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Jobs, not Syria, target outside Beltway

Off Road Politics connects Washington with Main Street hosted by Salena Zito and Lara Brown PhD. Exclusive radio show on @TribLIVE

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Saturday, Sept. 14, 2013, 9:00 p.m.
 

CHAMPION, Pa.

Tracey loaded three large cardboard boxes with tomatoes, peaches, green beans, cucumbers and fleshy beets for a young couple about to embark on their first adventure in the art of canning.

Rows of perfectly presented vegetables lined the shelves of her family's farmers market, where state Route 31 meets the base of a mountain.

The young couple peppered her with questions about “putting up” their produce as they recalled watching their parents filling cellars with canned vegetables and fruits that lasted from autumn through spring.

They also chatted about jobs and ways to cut corners; all three expressed worry about an economy that has not improved for more than a half-decade.

Behind them in line, a group of young people discussed the possibility of war with Syria — all of them astonished that this is what the White House is focused on.

“We keep waiting for the White House to talk about jobs in a meaningful, constructive way so that our families, communities and schools stop crumbling,” said one young woman as she contemplated buying fresh honey.

Americans are suffering in ways Washington doesn't grasp.

If you drive the 140 miles from this spot into the nation's capital, the first 125 miles look about the same — farms, small towns and remnants of a once-thriving industrial livelihood barely holding on, creating a ripple effect for schools, police and fire forces facing steep budget cuts because of lost tax bases.

The moment you enter Rockville, Md., and eventually exit onto Connecticut Avenue toward the heart of Washington, your senses are drenched in prosperity; shops overflow with people, every off-street is gentrified, construction is everywhere — and good luck finding a decent place to eat without an hour's wait.

Organic-food stands mimic Tracey's Somerset County farmers market — except that the prices are tripled and her warm service is replaced with a polite but vacant exchange.

Down the cross-section of numbered avenues to the White House, President Barack Obama is beating the war drums on Syria; he has reset, walked back or wavered over striking that war-torn country because of its regime's alleged chemical attack on its own people.

His message has been weak, vacillating and downright confusing not only to Congress and to international allies but, by their own admission, to his staff.

Historian David Peitrusza believes this bottomless disconnect with Americans' needs and the president's naked indecisiveness on war is shockingly unparalleled. And historians are rarely, if ever, stumped for historical parallels.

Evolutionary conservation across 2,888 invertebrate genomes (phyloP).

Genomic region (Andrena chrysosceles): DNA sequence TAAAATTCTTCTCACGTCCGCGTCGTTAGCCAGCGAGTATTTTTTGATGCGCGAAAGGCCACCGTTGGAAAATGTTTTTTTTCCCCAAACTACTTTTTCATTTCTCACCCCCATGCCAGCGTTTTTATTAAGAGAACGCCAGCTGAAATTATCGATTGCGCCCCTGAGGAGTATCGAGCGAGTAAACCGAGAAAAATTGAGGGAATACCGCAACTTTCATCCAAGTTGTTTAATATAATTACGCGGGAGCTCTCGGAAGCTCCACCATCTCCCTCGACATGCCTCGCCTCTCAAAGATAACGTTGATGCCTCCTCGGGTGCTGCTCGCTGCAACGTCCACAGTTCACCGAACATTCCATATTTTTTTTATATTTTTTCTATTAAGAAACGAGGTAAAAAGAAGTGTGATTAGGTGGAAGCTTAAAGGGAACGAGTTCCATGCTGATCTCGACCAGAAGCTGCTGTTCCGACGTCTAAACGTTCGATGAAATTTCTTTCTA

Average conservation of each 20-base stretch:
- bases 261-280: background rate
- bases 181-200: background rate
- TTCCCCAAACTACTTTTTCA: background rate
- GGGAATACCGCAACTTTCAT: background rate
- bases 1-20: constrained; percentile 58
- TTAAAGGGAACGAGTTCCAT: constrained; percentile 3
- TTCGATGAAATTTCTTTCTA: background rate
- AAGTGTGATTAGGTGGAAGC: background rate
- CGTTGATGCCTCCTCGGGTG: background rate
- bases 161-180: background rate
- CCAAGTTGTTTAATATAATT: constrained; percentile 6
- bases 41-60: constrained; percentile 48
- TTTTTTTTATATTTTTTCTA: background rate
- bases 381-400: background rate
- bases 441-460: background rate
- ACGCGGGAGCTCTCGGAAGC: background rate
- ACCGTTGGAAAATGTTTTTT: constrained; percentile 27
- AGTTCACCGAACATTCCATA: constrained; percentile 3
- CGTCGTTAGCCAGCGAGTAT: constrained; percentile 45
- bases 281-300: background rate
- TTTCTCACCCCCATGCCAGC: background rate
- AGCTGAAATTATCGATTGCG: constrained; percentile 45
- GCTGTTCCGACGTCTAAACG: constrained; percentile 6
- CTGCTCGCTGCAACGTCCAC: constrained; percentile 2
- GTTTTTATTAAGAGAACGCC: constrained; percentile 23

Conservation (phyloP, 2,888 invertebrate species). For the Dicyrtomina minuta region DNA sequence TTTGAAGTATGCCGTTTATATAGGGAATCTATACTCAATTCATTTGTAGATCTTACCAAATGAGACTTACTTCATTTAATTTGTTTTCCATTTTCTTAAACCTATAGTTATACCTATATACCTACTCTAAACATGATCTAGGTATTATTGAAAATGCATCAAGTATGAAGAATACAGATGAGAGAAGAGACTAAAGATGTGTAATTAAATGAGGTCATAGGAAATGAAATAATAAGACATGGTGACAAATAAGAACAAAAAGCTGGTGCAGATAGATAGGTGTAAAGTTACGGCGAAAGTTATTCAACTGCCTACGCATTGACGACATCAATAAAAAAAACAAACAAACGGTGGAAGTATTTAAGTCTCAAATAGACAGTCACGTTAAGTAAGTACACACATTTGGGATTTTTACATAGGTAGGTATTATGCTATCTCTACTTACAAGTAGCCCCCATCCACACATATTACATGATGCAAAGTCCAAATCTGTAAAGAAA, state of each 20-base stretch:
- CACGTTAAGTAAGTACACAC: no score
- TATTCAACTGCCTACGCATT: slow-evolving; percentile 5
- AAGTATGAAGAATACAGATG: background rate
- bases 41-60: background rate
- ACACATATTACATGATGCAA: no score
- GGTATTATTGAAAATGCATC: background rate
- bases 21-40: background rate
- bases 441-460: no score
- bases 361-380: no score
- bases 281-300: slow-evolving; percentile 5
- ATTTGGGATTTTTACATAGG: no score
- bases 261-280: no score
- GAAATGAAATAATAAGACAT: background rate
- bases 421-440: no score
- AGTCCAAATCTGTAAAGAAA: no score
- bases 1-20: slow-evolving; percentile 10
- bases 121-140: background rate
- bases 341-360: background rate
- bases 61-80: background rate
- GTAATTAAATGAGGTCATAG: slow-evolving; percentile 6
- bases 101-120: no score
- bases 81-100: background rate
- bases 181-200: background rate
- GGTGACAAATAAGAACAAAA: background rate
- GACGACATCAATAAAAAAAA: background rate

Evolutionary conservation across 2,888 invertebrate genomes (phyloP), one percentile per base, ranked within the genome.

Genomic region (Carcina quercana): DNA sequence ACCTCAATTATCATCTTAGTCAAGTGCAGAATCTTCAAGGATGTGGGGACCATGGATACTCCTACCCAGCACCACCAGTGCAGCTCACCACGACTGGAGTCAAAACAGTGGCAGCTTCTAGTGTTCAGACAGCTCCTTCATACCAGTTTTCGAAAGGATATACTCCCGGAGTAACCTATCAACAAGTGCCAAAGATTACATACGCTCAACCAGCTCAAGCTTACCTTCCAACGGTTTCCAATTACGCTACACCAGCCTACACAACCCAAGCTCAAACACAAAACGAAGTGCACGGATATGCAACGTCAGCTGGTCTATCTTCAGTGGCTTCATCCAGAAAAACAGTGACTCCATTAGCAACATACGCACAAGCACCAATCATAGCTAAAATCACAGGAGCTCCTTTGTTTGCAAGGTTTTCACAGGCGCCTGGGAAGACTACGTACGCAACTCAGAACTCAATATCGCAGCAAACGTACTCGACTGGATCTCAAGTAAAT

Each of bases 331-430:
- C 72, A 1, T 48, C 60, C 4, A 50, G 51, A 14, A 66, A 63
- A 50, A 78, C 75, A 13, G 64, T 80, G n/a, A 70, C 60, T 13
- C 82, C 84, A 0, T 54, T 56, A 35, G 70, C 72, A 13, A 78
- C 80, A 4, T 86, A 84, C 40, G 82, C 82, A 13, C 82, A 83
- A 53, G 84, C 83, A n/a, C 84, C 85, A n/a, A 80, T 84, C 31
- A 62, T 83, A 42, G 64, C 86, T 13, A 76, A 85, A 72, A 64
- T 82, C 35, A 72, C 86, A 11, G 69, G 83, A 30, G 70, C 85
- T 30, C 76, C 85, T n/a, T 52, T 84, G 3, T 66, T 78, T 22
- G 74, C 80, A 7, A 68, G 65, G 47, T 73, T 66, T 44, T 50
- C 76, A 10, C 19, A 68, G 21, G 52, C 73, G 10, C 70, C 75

“Obama's ill-conceived, badly executed, unnecessary and profoundly unpopular Syrian adventure remains without precedent in American history,” said Peitrusza. “There is finally something new under the sun and, while it is not anything demanded by or of any utility to the American people, it may prove to be of some genuine value to them in facing this White House's shortcomings.”

Back at the farmers market, a brilliant American flag dances in the slightly cool breeze that signals summer is escaping and fall is around the corner.

In fact, the length of Glades Pike Road — the old name for Route 31, back when it was an artery of the Underground Railroad — is lined with farms graced by flags posted alongside natural-gas wells that help many small family farms survive in Southwestern Pennsylvania.

On a back road, a handmade sign jutting from the weeds declares, “Stay out of Syria” — a reminder of what national polls show: Americans passionately (by 63 percent, in a recent Pew survey) oppose Obama's plan to intervene in that country.

They are equally dissatisfied with his handling of the economy: His approval plummeted to 35 percent (in a Gallup survey) long before news that, for a fifth year, there was no “summer of recovery” and the percentage of Americans working or looking for work has fallen to its lowest level since 1978.

Those who work in or report on the White House live in a protective bubble humming with commerce; they don't understand why folks out here are restless and unsatisfied, unhappy with the thought of another war, weary of the lack of backbone on the economy.

The folks outside Washington want action — just not the kind that this blundering White House is trying to sell.

Salena Zito covers politics for Trib Total Media (412-320-7879 or szito@tribweb.com).

 

 

 
 


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